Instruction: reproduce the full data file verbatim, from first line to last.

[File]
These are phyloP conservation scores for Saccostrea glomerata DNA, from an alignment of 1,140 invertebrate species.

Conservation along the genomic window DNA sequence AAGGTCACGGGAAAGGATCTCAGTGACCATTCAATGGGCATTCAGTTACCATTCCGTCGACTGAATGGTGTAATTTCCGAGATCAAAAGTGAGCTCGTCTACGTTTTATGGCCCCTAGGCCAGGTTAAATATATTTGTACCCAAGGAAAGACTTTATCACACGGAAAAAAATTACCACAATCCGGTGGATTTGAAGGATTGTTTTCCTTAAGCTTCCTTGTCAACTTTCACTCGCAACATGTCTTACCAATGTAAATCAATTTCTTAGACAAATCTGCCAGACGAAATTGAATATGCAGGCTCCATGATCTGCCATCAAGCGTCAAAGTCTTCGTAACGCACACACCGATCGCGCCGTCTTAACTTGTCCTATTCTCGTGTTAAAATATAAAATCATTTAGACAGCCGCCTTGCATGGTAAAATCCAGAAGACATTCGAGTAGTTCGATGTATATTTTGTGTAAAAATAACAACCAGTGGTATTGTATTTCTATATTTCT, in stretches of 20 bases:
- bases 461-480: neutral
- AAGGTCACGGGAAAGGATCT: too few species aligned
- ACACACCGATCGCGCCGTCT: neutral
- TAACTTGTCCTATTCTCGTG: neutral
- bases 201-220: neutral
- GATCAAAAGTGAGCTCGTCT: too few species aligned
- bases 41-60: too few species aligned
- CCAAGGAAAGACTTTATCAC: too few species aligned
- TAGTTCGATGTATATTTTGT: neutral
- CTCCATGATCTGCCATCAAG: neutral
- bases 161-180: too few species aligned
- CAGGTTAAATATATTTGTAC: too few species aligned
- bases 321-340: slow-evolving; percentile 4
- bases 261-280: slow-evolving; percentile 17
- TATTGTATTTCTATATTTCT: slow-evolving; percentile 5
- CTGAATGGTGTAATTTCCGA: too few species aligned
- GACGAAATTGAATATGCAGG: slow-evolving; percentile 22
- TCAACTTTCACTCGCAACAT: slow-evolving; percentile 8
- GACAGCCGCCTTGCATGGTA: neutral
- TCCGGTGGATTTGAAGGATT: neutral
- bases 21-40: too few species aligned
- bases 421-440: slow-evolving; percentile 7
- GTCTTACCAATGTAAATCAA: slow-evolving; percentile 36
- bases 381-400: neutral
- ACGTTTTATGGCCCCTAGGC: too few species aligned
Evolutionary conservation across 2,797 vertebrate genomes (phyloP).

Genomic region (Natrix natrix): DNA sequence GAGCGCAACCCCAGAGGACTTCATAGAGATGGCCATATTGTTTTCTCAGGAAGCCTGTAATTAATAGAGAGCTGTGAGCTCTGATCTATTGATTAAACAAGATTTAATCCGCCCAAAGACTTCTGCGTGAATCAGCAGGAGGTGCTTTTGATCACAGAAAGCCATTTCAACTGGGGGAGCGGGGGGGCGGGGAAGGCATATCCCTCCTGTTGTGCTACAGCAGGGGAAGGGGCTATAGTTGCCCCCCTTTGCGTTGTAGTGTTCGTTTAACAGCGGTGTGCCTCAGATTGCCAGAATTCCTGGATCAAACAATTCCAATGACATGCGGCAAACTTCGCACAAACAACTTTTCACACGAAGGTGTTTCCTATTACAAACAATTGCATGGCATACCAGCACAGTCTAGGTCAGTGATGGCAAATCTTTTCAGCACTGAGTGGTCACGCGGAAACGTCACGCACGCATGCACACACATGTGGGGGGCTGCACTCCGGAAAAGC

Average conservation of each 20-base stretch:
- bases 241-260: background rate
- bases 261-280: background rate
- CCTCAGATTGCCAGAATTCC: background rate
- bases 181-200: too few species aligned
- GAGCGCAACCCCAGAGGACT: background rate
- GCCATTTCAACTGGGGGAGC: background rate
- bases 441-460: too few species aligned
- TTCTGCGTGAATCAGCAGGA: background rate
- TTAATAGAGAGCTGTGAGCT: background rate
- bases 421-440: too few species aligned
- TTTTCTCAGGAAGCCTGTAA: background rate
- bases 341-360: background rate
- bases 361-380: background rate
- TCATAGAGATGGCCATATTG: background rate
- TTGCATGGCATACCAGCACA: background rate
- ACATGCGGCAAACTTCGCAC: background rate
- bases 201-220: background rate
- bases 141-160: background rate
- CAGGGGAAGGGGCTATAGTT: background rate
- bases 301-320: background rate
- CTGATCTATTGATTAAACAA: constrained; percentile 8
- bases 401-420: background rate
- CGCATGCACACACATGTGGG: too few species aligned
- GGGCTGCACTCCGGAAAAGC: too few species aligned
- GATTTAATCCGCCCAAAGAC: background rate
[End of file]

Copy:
These are phyloP conservation scores for Saccostrea glomerata DNA, from an alignment of 1,140 invertebrate species.

Conservation along the genomic window DNA sequence AAGGTCACGGGAAAGGATCTCAGTGACCATTCAATGGGCATTCAGTTACCATTCCGTCGACTGAATGGTGTAATTTCCGAGATCAAAAGTGAGCTCGTCTACGTTTTATGGCCCCTAGGCCAGGTTAAATATATTTGTACCCAAGGAAAGACTTTATCACACGGAAAAAAATTACCACAATCCGGTGGATTTGAAGGATTGTTTTCCTTAAGCTTCCTTGTCAACTTTCACTCGCAACATGTCTTACCAATGTAAATCAATTTCTTAGACAAATCTGCCAGACGAAATTGAATATGCAGGCTCCATGATCTGCCATCAAGCGTCAAAGTCTTCGTAACGCACACACCGATCGCGCCGTCTTAACTTGTCCTATTCTCGTGTTAAAATATAAAATCATTTAGACAGCCGCCTTGCATGGTAAAATCCAGAAGACATTCGAGTAGTTCGATGTATATTTTGTGTAAAAATAACAACCAGTGGTATTGTATTTCTATATTTCT, in stretches of 20 bases:
- bases 461-480: neutral
- AAGGTCACGGGAAAGGATCT: too few species aligned
- ACACACCGATCGCGCCGTCT: neutral
- TAACTTGTCCTATTCTCGTG: neutral
- bases 201-220: neutral
- GATCAAAAGTGAGCTCGTCT: too few species aligned
- bases 41-60: too few species aligned
- CCAAGGAAAGACTTTATCAC: too few species aligned
- TAGTTCGATGTATATTTTGT: neutral
- CTCCATGATCTGCCATCAAG: neutral
- bases 161-180: too few species aligned
- CAGGTTAAATATATTTGTAC: too few species aligned
- bases 321-340: slow-evolving; percentile 4
- bases 261-280: slow-evolving; percentile 17
- TATTGTATTTCTATATTTCT: slow-evolving; percentile 5
- CTGAATGGTGTAATTTCCGA: too few species aligned
- GACGAAATTGAATATGCAGG: slow-evolving; percentile 22
- TCAACTTTCACTCGCAACAT: slow-evolving; percentile 8
- GACAGCCGCCTTGCATGGTA: neutral
- TCCGGTGGATTTGAAGGATT: neutral
- bases 21-40: too few species aligned
- bases 421-440: slow-evolving; percentile 7
- GTCTTACCAATGTAAATCAA: slow-evolving; percentile 36
- bases 381-400: neutral
- ACGTTTTATGGCCCCTAGGC: too few species aligned
Evolutionary conservation across 2,797 vertebrate genomes (phyloP).

Genomic region (Natrix natrix): DNA sequence GAGCGCAACCCCAGAGGACTTCATAGAGATGGCCATATTGTTTTCTCAGGAAGCCTGTAATTAATAGAGAGCTGTGAGCTCTGATCTATTGATTAAACAAGATTTAATCCGCCCAAAGACTTCTGCGTGAATCAGCAGGAGGTGCTTTTGATCACAGAAAGCCATTTCAACTGGGGGAGCGGGGGGGCGGGGAAGGCATATCCCTCCTGTTGTGCTACAGCAGGGGAAGGGGCTATAGTTGCCCCCCTTTGCGTTGTAGTGTTCGTTTAACAGCGGTGTGCCTCAGATTGCCAGAATTCCTGGATCAAACAATTCCAATGACATGCGGCAAACTTCGCACAAACAACTTTTCACACGAAGGTGTTTCCTATTACAAACAATTGCATGGCATACCAGCACAGTCTAGGTCAGTGATGGCAAATCTTTTCAGCACTGAGTGGTCACGCGGAAACGTCACGCACGCATGCACACACATGTGGGGGGCTGCACTCCGGAAAAGC

Average conservation of each 20-base stretch:
- bases 241-260: background rate
- bases 261-280: background rate
- CCTCAGATTGCCAGAATTCC: background rate
- bases 181-200: too few species aligned
- GAGCGCAACCCCAGAGGACT: background rate
- GCCATTTCAACTGGGGGAGC: background rate
- bases 441-460: too few species aligned
- TTCTGCGTGAATCAGCAGGA: background rate
- TTAATAGAGAGCTGTGAGCT: background rate
- bases 421-440: too few species aligned
- TTTTCTCAGGAAGCCTGTAA: background rate
- bases 341-360: background rate
- bases 361-380: background rate
- TCATAGAGATGGCCATATTG: background rate
- TTGCATGGCATACCAGCACA: background rate
- ACATGCGGCAAACTTCGCAC: background rate
- bases 201-220: background rate
- bases 141-160: background rate
- CAGGGGAAGGGGCTATAGTT: background rate
- bases 301-320: background rate
- CTGATCTATTGATTAAACAA: constrained; percentile 8
- bases 401-420: background rate
- CGCATGCACACACATGTGGG: too few species aligned
- GGGCTGCACTCCGGAAAAGC: too few species aligned
- GATTTAATCCGCCCAAAGAC: background rate